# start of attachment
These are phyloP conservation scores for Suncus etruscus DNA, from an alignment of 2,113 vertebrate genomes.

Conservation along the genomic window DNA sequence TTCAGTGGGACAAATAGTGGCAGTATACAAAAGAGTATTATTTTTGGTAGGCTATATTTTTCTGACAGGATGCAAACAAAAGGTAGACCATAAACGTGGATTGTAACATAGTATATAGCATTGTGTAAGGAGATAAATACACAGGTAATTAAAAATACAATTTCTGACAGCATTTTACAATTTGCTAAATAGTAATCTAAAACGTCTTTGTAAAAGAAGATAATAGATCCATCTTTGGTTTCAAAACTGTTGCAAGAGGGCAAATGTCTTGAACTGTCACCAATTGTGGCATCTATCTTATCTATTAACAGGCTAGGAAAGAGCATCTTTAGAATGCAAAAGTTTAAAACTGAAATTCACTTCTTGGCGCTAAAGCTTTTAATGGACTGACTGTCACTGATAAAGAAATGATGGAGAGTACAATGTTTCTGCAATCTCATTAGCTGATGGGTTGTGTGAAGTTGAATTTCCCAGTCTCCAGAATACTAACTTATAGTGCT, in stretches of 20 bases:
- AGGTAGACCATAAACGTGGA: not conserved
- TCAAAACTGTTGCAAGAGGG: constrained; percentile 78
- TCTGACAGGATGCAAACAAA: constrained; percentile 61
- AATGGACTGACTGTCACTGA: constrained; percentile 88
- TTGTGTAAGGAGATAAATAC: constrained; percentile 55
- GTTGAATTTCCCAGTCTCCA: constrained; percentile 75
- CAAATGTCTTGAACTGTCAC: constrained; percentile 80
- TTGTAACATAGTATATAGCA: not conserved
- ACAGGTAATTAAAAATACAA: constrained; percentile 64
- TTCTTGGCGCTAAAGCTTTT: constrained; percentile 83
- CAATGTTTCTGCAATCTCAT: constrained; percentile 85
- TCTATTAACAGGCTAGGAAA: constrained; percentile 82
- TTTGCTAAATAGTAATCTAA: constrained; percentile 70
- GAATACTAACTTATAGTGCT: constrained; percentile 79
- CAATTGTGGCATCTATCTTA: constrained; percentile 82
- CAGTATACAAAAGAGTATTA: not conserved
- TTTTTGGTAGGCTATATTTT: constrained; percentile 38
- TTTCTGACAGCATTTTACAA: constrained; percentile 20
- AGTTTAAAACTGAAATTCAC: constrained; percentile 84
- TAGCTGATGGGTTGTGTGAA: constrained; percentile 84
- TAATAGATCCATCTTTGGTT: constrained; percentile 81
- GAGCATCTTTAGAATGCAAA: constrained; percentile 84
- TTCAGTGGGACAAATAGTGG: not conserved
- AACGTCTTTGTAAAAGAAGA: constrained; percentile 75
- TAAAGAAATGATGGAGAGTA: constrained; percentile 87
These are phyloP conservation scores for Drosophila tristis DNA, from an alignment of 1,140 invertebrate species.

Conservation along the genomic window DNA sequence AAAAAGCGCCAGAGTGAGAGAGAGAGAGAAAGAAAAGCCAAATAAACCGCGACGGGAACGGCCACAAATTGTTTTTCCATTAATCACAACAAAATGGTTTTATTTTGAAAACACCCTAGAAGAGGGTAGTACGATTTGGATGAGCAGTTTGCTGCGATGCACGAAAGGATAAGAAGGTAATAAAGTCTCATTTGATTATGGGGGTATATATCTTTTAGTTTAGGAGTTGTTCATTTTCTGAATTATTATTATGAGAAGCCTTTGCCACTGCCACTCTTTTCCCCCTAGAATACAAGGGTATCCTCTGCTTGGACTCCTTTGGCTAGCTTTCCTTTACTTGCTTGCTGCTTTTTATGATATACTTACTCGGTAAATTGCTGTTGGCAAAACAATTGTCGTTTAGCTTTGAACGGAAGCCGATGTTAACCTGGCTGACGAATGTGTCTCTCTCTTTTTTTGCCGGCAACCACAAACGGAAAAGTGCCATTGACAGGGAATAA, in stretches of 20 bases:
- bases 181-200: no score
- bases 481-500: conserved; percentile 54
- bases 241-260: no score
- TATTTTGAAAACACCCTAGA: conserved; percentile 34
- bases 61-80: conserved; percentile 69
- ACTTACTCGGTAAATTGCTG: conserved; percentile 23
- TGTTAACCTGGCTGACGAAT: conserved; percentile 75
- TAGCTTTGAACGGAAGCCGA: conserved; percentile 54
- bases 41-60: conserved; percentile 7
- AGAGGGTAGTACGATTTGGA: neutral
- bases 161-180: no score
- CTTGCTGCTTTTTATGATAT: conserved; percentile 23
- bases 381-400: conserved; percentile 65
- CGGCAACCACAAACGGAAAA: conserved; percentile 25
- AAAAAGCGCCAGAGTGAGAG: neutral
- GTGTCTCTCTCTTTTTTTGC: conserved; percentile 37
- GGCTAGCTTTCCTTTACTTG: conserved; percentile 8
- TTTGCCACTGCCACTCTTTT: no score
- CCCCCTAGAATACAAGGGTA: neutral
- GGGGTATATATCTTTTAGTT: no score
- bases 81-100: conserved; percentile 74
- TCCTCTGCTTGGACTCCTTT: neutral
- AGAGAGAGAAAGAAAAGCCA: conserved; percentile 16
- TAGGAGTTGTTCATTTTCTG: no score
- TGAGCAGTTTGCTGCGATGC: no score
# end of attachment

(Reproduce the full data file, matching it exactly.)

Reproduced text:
These are phyloP conservation scores for Suncus etruscus DNA, from an alignment of 2,113 vertebrate genomes.

Conservation along the genomic window DNA sequence TTCAGTGGGACAAATAGTGGCAGTATACAAAAGAGTATTATTTTTGGTAGGCTATATTTTTCTGACAGGATGCAAACAAAAGGTAGACCATAAACGTGGATTGTAACATAGTATATAGCATTGTGTAAGGAGATAAATACACAGGTAATTAAAAATACAATTTCTGACAGCATTTTACAATTTGCTAAATAGTAATCTAAAACGTCTTTGTAAAAGAAGATAATAGATCCATCTTTGGTTTCAAAACTGTTGCAAGAGGGCAAATGTCTTGAACTGTCACCAATTGTGGCATCTATCTTATCTATTAACAGGCTAGGAAAGAGCATCTTTAGAATGCAAAAGTTTAAAACTGAAATTCACTTCTTGGCGCTAAAGCTTTTAATGGACTGACTGTCACTGATAAAGAAATGATGGAGAGTACAATGTTTCTGCAATCTCATTAGCTGATGGGTTGTGTGAAGTTGAATTTCCCAGTCTCCAGAATACTAACTTATAGTGCT, in stretches of 20 bases:
- AGGTAGACCATAAACGTGGA: not conserved
- TCAAAACTGTTGCAAGAGGG: constrained; percentile 78
- TCTGACAGGATGCAAACAAA: constrained; percentile 61
- AATGGACTGACTGTCACTGA: constrained; percentile 88
- TTGTGTAAGGAGATAAATAC: constrained; percentile 55
- GTTGAATTTCCCAGTCTCCA: constrained; percentile 75
- CAAATGTCTTGAACTGTCAC: constrained; percentile 80
- TTGTAACATAGTATATAGCA: not conserved
- ACAGGTAATTAAAAATACAA: constrained; percentile 64
- TTCTTGGCGCTAAAGCTTTT: constrained; percentile 83
- CAATGTTTCTGCAATCTCAT: constrained; percentile 85
- TCTATTAACAGGCTAGGAAA: constrained; percentile 82
- TTTGCTAAATAGTAATCTAA: constrained; percentile 70
- GAATACTAACTTATAGTGCT: constrained; percentile 79
- CAATTGTGGCATCTATCTTA: constrained; percentile 82
- CAGTATACAAAAGAGTATTA: not conserved
- TTTTTGGTAGGCTATATTTT: constrained; percentile 38
- TTTCTGACAGCATTTTACAA: constrained; percentile 20
- AGTTTAAAACTGAAATTCAC: constrained; percentile 84
- TAGCTGATGGGTTGTGTGAA: constrained; percentile 84
- TAATAGATCCATCTTTGGTT: constrained; percentile 81
- GAGCATCTTTAGAATGCAAA: constrained; percentile 84
- TTCAGTGGGACAAATAGTGG: not conserved
- AACGTCTTTGTAAAAGAAGA: constrained; percentile 75
- TAAAGAAATGATGGAGAGTA: constrained; percentile 87
These are phyloP conservation scores for Drosophila tristis DNA, from an alignment of 1,140 invertebrate species.

Conservation along the genomic window DNA sequence AAAAAGCGCCAGAGTGAGAGAGAGAGAGAAAGAAAAGCCAAATAAACCGCGACGGGAACGGCCACAAATTGTTTTTCCATTAATCACAACAAAATGGTTTTATTTTGAAAACACCCTAGAAGAGGGTAGTACGATTTGGATGAGCAGTTTGCTGCGATGCACGAAAGGATAAGAAGGTAATAAAGTCTCATTTGATTATGGGGGTATATATCTTTTAGTTTAGGAGTTGTTCATTTTCTGAATTATTATTATGAGAAGCCTTTGCCACTGCCACTCTTTTCCCCCTAGAATACAAGGGTATCCTCTGCTTGGACTCCTTTGGCTAGCTTTCCTTTACTTGCTTGCTGCTTTTTATGATATACTTACTCGGTAAATTGCTGTTGGCAAAACAATTGTCGTTTAGCTTTGAACGGAAGCCGATGTTAACCTGGCTGACGAATGTGTCTCTCTCTTTTTTTGCCGGCAACCACAAACGGAAAAGTGCCATTGACAGGGAATAA, in stretches of 20 bases:
- bases 181-200: no score
- bases 481-500: conserved; percentile 54
- bases 241-260: no score
- TATTTTGAAAACACCCTAGA: conserved; percentile 34
- bases 61-80: conserved; percentile 69
- ACTTACTCGGTAAATTGCTG: conserved; percentile 23
- TGTTAACCTGGCTGACGAAT: conserved; percentile 75
- TAGCTTTGAACGGAAGCCGA: conserved; percentile 54
- bases 41-60: conserved; percentile 7
- AGAGGGTAGTACGATTTGGA: neutral
- bases 161-180: no score
- CTTGCTGCTTTTTATGATAT: conserved; percentile 23
- bases 381-400: conserved; percentile 65
- CGGCAACCACAAACGGAAAA: conserved; percentile 25
- AAAAAGCGCCAGAGTGAGAG: neutral
- GTGTCTCTCTCTTTTTTTGC: conserved; percentile 37
- GGCTAGCTTTCCTTTACTTG: conserved; percentile 8
- TTTGCCACTGCCACTCTTTT: no score
- CCCCCTAGAATACAAGGGTA: neutral
- GGGGTATATATCTTTTAGTT: no score
- bases 81-100: conserved; percentile 74
- TCCTCTGCTTGGACTCCTTT: neutral
- AGAGAGAGAAAGAAAAGCCA: conserved; percentile 16
- TAGGAGTTGTTCATTTTCTG: no score
- TGAGCAGTTTGCTGCGATGC: no score